Full Body Yin Yoga | How to Deal with the Lie of Immediacy in the Attention Economy | YwM 504

by Melissa West on

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Full Body Yin Yoga


In the attention economy not only is there an overwhelming amount of information, but we are constantly bombarded with the most current information. There is a sense of continual immediacy as the contemporary media accelerates the circulation of information. Short videos and video editing are designed to capture your decreased attention spans and give us a false sense that everything is available immediately.

It is not unusual to see a week’s worth of meal planning in an eight minute video on YouTube video, or renovating an entire house in a week in a 20 minute video, or changing an entire wardrobe in under ten minutes. Amazon now offers same day delivery in many major city centers. As I scroll through Instagram I can see hundreds of time lapsed yoga practices condensed down to one minute.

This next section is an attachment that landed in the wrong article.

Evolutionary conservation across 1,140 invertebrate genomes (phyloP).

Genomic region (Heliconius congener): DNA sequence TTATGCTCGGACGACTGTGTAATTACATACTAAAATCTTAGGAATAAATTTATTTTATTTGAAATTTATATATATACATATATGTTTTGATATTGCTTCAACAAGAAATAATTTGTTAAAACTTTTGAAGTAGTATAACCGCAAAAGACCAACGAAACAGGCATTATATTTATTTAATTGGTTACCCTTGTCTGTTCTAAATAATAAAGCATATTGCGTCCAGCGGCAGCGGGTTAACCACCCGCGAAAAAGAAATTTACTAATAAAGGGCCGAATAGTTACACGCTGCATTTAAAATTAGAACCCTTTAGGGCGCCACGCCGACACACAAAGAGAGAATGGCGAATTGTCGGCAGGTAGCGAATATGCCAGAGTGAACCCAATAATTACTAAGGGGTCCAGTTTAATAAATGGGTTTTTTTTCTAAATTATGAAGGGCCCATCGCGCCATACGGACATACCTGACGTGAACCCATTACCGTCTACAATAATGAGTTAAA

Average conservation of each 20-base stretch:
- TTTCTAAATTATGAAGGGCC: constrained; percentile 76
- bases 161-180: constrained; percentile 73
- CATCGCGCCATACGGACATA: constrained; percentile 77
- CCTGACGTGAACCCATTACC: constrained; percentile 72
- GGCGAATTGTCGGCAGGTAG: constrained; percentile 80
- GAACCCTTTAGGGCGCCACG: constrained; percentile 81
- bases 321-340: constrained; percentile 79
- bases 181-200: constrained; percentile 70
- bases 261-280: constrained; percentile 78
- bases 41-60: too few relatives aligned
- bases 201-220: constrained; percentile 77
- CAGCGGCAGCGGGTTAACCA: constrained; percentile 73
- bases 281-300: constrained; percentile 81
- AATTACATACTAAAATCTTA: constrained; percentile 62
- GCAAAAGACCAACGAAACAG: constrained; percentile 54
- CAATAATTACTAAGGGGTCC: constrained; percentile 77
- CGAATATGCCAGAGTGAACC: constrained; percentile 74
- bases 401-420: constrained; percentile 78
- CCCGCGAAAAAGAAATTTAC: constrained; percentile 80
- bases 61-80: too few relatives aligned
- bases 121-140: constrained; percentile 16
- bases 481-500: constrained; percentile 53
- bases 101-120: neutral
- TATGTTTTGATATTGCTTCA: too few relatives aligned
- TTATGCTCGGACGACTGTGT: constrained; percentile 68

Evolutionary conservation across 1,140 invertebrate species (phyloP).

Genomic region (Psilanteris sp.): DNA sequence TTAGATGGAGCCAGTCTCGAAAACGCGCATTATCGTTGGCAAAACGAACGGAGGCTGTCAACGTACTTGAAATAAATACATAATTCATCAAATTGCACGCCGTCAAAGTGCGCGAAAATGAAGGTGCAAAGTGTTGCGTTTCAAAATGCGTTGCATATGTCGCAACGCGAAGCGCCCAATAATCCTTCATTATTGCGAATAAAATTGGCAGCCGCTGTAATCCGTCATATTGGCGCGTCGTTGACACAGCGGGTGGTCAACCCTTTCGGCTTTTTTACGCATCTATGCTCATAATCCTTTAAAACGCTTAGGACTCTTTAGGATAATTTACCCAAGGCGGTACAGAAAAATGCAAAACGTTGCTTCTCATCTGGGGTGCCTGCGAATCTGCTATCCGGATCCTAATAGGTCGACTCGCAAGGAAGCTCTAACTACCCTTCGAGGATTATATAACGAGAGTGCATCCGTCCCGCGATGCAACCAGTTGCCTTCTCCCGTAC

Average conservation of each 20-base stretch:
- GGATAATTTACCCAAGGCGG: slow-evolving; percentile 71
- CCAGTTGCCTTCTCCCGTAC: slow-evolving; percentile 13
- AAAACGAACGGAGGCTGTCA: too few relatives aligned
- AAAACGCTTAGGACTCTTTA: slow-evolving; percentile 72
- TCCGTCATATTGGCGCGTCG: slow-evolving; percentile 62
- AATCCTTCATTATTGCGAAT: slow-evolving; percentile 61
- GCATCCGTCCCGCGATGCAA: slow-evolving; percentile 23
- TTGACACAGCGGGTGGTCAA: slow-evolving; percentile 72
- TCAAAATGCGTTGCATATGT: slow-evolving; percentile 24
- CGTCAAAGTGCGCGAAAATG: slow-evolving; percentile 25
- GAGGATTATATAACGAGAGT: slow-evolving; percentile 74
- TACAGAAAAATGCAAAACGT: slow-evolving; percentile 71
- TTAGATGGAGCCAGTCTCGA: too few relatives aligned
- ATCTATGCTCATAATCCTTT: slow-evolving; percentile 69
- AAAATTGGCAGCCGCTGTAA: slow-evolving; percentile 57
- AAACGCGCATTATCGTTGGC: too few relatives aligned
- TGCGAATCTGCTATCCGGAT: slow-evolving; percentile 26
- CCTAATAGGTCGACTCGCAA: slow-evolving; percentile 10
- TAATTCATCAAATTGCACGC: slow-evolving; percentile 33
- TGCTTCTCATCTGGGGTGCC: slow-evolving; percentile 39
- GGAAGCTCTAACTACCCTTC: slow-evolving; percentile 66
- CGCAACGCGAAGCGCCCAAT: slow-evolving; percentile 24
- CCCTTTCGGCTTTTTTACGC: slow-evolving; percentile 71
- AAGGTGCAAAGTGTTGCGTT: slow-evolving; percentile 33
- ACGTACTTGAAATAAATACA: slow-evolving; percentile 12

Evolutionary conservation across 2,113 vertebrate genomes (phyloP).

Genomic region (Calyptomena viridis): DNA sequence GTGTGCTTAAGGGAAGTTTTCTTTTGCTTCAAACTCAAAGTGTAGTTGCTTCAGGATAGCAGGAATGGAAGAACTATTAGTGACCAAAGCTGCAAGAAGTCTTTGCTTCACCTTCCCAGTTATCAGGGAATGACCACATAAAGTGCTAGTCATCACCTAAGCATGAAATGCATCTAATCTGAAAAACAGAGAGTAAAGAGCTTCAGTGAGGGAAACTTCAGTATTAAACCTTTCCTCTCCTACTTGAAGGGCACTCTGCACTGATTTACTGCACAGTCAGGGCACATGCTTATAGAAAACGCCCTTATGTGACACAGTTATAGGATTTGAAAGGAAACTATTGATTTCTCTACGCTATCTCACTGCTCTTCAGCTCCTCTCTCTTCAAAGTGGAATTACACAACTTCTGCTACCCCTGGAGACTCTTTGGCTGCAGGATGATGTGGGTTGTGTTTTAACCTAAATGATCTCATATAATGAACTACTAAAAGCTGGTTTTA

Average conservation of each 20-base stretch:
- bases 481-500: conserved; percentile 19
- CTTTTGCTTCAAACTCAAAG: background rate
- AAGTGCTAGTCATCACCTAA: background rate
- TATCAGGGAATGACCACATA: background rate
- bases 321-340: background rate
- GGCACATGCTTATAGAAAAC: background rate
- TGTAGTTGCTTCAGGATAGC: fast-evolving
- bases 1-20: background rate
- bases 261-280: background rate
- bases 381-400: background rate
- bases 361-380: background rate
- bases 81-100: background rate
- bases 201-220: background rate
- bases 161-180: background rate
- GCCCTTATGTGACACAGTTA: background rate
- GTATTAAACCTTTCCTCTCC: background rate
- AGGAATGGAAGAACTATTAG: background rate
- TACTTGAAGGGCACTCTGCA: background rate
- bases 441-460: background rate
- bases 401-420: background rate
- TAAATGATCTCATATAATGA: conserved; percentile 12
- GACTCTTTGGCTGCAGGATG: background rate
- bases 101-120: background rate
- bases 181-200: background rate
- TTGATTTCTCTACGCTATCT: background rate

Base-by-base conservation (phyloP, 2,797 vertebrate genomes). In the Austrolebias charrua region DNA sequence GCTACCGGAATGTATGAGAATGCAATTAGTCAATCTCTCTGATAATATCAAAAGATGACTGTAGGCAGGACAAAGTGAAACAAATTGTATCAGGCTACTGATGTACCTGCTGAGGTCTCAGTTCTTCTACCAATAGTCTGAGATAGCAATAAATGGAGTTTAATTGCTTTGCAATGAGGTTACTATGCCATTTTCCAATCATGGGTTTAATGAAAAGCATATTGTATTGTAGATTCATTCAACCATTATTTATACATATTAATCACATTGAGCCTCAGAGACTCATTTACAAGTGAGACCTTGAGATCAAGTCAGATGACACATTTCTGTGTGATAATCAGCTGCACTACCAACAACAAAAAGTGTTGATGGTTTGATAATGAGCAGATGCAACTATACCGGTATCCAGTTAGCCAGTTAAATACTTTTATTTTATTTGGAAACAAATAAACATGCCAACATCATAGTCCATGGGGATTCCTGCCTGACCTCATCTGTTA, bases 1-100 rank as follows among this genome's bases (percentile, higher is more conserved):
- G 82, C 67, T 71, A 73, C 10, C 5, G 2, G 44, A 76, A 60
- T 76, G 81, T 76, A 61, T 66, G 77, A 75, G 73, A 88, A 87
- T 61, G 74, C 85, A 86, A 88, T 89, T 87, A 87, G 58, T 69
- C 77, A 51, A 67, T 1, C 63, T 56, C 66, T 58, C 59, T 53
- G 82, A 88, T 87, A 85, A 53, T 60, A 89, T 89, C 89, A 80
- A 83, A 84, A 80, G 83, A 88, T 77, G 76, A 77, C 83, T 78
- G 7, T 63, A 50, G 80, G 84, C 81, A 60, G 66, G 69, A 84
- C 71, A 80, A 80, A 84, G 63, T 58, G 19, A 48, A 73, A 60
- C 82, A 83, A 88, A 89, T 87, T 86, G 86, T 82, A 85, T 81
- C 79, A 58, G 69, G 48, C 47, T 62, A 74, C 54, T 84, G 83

All of this gives us the illusion of immediacy. One thing that my meditation teacher continually says is that meditation (and what we are doing here to in yoga) is a slow and developmental process. We are given the illusion of quick transformations, but the practices of yoga and meditation take time.

When we practice yin yoga we are asked to let go of the instant access to poses and stay for awhile in the pose. In fact there are no poses to achieve, the practice is much more about the internal felt sense of the practice than the external aesthetic look of the poses. With yin yoga, we are asked to take residence in our body.

When we let go of the immediacy of the attention economy we are asked to stop trying to turn yoga into a transaction where you have instant access to everything and anything and instead become curious about the process as it unfolds. Letting go of the transactional exchange where you determine the value based on how much you can get and how fast you can get the desired results, you instead open to what your body may reveal to you over time.

With yin yoga, we soften the control of trying to be somewhere else and always trying to gain access to the next best thing. Instead we open to just being here and experiencing the sensations in our body as they are arising now. It is an open, relaxed, curious exploration. One that is willing to be curious about the shadow side of instant access.

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